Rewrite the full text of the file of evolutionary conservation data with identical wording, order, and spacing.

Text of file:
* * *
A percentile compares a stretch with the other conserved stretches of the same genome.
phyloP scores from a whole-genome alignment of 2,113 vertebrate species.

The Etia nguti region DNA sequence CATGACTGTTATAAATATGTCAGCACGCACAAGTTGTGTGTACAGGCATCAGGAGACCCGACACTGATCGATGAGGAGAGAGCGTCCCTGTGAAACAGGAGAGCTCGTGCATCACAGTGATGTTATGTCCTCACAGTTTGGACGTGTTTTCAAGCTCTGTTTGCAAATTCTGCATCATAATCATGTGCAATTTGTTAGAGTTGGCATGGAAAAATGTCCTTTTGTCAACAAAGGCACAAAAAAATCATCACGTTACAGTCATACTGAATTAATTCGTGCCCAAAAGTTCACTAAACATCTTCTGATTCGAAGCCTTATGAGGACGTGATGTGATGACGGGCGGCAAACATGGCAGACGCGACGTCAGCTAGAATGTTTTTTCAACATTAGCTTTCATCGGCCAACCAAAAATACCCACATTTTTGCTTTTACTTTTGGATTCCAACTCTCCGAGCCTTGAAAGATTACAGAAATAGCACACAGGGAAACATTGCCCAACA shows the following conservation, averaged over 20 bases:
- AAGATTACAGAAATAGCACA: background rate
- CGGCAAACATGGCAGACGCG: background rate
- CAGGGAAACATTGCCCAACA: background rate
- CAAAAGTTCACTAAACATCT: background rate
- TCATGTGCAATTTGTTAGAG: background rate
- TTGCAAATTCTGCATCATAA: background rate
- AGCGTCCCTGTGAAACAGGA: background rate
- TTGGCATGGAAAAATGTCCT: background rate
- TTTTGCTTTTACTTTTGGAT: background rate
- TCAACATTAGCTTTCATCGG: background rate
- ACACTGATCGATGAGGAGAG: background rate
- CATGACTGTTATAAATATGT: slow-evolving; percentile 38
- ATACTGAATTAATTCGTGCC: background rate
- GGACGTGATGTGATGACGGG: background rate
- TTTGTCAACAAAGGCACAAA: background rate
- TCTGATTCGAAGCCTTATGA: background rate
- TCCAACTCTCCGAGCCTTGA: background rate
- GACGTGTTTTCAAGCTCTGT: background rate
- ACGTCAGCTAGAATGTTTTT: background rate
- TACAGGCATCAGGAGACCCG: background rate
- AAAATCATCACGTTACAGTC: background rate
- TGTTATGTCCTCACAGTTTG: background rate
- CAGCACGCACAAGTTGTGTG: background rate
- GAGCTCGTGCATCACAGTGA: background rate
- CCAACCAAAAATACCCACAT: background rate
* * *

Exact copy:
A percentile compares a stretch with the other conserved stretches of the same genome.
phyloP scores from a whole-genome alignment of 2,113 vertebrate species.

The Etia nguti region DNA sequence CATGACTGTTATAAATATGTCAGCACGCACAAGTTGTGTGTACAGGCATCAGGAGACCCGACACTGATCGATGAGGAGAGAGCGTCCCTGTGAAACAGGAGAGCTCGTGCATCACAGTGATGTTATGTCCTCACAGTTTGGACGTGTTTTCAAGCTCTGTTTGCAAATTCTGCATCATAATCATGTGCAATTTGTTAGAGTTGGCATGGAAAAATGTCCTTTTGTCAACAAAGGCACAAAAAAATCATCACGTTACAGTCATACTGAATTAATTCGTGCCCAAAAGTTCACTAAACATCTTCTGATTCGAAGCCTTATGAGGACGTGATGTGATGACGGGCGGCAAACATGGCAGACGCGACGTCAGCTAGAATGTTTTTTCAACATTAGCTTTCATCGGCCAACCAAAAATACCCACATTTTTGCTTTTACTTTTGGATTCCAACTCTCCGAGCCTTGAAAGATTACAGAAATAGCACACAGGGAAACATTGCCCAACA shows the following conservation, averaged over 20 bases:
- AAGATTACAGAAATAGCACA: background rate
- CGGCAAACATGGCAGACGCG: background rate
- CAGGGAAACATTGCCCAACA: background rate
- CAAAAGTTCACTAAACATCT: background rate
- TCATGTGCAATTTGTTAGAG: background rate
- TTGCAAATTCTGCATCATAA: background rate
- AGCGTCCCTGTGAAACAGGA: background rate
- TTGGCATGGAAAAATGTCCT: background rate
- TTTTGCTTTTACTTTTGGAT: background rate
- TCAACATTAGCTTTCATCGG: background rate
- ACACTGATCGATGAGGAGAG: background rate
- CATGACTGTTATAAATATGT: slow-evolving; percentile 38
- ATACTGAATTAATTCGTGCC: background rate
- GGACGTGATGTGATGACGGG: background rate
- TTTGTCAACAAAGGCACAAA: background rate
- TCTGATTCGAAGCCTTATGA: background rate
- TCCAACTCTCCGAGCCTTGA: background rate
- GACGTGTTTTCAAGCTCTGT: background rate
- ACGTCAGCTAGAATGTTTTT: background rate
- TACAGGCATCAGGAGACCCG: background rate
- AAAATCATCACGTTACAGTC: background rate
- TGTTATGTCCTCACAGTTTG: background rate
- CAGCACGCACAAGTTGTGTG: background rate
- GAGCTCGTGCATCACAGTGA: background rate
- CCAACCAAAAATACCCACAT: background rate